From Inside Jacket: Annith has watched her gifted sisters at the convent come and go, carrying out their dark dealings in the name of St. Mortain, patiently awaiting her own turn to serve Death. But her worst fears are realized when she discovers she is being groomed by the abbess as a Seeress, to be forever sequestered in the rock and stone womb of the convent. Feeling sorely betrayed, Annith decides to strike out on her own. But across Brittany, the tides of war are drawing ever nearer, with France pressuring the beleaguered duchess from all sides. Annith's search for answers threatens to rip open an intricate web of lies and deceit that sits at the center of the convent she serves. Yet to expose them threatens the very fabric of her existence and an unforeseen chance at love that she can no longer deny. Annith must carefully pick a path and, gods willing, effect a miracle that will see her country - and her heart - to safety.
My Rating: 4 hearts for the first 3/4 of the book; 3 hearts for the last 1/4
Thoughts on the Novel: Though I loved both Grave Mercy and Dark Triumph, I was still hesitant to begin reading Robin LaFevers’ Mortal Heart because I knew that it was Annith’s story. While Sybella intrigued me in Grave Mercy, I couldn’t say the same about Annith in either Grave Mercy or Dark Triumph. So, I wasn’t sure how captivated I’d be with her story.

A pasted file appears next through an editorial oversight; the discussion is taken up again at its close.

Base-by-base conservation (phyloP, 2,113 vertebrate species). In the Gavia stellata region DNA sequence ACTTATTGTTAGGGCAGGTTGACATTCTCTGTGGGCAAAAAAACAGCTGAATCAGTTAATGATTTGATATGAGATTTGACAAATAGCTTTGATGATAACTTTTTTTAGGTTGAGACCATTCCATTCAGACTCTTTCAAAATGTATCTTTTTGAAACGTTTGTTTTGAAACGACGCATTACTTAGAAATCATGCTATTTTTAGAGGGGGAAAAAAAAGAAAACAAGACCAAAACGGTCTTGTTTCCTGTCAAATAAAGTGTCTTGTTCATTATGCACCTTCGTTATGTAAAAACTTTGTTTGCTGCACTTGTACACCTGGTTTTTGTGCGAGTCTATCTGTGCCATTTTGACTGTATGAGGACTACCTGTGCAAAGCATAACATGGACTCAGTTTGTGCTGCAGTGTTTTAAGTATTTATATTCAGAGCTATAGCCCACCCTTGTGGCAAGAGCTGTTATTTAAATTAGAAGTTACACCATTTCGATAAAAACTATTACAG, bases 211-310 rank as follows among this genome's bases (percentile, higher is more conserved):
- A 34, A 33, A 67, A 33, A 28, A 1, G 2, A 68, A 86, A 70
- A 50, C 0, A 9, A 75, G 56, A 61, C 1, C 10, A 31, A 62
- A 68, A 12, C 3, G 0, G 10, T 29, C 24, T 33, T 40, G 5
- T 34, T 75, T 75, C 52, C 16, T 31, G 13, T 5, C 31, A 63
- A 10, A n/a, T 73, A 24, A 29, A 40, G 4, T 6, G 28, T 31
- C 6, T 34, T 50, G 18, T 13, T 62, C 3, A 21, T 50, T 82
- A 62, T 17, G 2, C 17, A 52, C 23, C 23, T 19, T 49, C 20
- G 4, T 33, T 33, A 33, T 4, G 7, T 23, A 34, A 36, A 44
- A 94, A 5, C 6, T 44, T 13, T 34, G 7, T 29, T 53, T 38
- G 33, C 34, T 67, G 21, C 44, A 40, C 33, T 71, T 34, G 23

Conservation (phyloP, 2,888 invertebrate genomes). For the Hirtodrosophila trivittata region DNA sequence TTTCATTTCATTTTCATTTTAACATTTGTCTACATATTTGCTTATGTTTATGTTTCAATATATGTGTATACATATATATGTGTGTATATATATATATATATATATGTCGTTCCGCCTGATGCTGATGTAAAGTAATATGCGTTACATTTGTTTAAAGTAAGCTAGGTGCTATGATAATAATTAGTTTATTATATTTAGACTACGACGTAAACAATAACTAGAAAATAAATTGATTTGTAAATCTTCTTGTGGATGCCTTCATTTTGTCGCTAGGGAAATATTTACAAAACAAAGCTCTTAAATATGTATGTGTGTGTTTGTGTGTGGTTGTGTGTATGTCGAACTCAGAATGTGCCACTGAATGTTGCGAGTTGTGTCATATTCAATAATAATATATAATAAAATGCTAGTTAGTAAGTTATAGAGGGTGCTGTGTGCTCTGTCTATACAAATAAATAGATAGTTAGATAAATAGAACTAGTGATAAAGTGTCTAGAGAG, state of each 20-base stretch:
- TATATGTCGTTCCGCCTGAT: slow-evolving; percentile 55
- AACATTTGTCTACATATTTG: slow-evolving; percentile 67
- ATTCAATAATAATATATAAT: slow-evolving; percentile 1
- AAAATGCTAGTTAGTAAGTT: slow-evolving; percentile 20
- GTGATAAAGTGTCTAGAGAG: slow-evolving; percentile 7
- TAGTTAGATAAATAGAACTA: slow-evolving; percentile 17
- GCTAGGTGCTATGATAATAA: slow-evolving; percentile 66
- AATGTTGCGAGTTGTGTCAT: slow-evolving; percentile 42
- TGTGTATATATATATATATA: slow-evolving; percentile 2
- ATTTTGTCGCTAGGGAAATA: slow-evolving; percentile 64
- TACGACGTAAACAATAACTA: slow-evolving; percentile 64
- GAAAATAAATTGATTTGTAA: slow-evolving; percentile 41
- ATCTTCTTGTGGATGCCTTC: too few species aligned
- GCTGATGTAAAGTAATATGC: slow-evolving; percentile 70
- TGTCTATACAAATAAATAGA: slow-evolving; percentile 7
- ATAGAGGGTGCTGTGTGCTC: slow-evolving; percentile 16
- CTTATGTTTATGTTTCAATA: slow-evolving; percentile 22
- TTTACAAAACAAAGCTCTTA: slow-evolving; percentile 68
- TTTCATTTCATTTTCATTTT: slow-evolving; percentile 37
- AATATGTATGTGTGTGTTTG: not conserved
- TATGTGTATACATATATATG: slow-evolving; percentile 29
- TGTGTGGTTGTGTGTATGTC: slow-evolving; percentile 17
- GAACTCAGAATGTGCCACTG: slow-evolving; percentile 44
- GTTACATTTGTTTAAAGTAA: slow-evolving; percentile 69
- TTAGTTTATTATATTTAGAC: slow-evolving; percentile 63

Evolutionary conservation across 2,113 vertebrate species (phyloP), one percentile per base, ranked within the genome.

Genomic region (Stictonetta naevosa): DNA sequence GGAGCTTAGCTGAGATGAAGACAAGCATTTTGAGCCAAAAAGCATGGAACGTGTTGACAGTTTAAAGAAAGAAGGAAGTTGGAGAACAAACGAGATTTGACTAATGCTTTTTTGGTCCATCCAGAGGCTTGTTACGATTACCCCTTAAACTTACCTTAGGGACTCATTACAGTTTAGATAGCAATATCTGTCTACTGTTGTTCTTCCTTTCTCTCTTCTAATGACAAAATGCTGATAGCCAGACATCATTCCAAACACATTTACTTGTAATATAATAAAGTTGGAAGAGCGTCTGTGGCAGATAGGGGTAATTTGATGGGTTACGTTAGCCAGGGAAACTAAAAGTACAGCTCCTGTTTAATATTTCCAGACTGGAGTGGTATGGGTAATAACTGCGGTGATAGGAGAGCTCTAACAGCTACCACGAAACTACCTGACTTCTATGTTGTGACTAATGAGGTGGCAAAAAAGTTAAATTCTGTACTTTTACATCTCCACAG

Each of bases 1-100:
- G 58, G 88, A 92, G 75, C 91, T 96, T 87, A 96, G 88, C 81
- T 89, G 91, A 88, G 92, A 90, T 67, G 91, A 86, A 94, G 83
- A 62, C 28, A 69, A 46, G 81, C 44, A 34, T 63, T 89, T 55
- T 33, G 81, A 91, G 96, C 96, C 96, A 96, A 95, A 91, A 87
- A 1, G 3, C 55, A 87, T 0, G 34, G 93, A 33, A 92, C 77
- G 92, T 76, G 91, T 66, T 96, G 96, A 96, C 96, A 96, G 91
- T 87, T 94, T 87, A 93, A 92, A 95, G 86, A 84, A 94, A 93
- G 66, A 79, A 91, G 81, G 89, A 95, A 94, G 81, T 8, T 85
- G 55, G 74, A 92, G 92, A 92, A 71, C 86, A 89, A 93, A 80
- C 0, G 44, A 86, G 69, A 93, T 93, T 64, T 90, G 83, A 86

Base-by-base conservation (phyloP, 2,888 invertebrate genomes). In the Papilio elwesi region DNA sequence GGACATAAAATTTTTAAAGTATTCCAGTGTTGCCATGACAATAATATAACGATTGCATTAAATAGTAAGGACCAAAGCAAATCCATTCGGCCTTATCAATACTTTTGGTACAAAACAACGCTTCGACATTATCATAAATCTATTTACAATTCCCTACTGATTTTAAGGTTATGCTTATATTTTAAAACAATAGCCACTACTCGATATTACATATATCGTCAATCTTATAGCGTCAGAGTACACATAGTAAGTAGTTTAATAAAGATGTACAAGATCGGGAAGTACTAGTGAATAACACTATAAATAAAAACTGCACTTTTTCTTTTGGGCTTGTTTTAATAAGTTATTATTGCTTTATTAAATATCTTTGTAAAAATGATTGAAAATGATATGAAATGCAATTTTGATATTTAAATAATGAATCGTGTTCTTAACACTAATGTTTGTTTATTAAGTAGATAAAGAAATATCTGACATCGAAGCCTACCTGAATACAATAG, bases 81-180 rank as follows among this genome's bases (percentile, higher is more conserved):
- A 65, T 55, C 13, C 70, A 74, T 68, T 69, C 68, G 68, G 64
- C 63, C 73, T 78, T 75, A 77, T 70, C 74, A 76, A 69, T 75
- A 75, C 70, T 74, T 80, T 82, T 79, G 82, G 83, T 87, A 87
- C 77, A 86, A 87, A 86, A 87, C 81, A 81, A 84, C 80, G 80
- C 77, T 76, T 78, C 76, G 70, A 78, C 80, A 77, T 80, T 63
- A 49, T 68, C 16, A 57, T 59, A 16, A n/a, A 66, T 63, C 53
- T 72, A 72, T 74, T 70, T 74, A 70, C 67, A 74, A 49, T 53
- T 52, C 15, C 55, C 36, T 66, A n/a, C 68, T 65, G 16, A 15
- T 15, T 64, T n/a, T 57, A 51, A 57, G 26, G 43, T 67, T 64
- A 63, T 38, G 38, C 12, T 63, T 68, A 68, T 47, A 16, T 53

Surprisingly, despite growing up at the convent, Annith turned out to have a quite interesting backstory. Furthermore, LaFevers made me grow to like and admire Annith over the course of the novel because of her determination to serve Mortain and become the best novitiate possible in spite of not being blessed with any gifts. But, I have to say, I still like Ismae and Sybella much better.
I also enjoyed the girls’ romances (in their respective books) more than I liked Annith’s. Unlike Ismae/Duval and Sybella/Beast (who all make appearances), Annith’s romance was very much a case of instant love. Moreover, she was amazingly bold when declaring her attraction; I would have expected someone who grew up in a convent and wasn’t used to interacting with men to be a lot shyer and more nervous around the opposite sex.
A bigger issue that I had with Mortal Heart though was the incredibly disappointing ending. Spoiler alert: The idea of averting a potential war between Brittany and France by hitting Charles VIII with Arduinna’s arrow so that he would fall in love with Anne was just so laughable! In addition, I didn’t get the whole concept of the Nine turning into mortals; it was weird, and not very well-explained – not just philosophically, but also in terms of the plot because LaFevers didn’t address what happened to the hellequin who weren’t killed protecting Annith and Balthazar.
Comments About the Cover: Since Annith’s weapon of choice is a bow, I really like that the model is holding one.
In exchange for an honest review, this book was received from the publisher (Thomas Allen & Son) for free.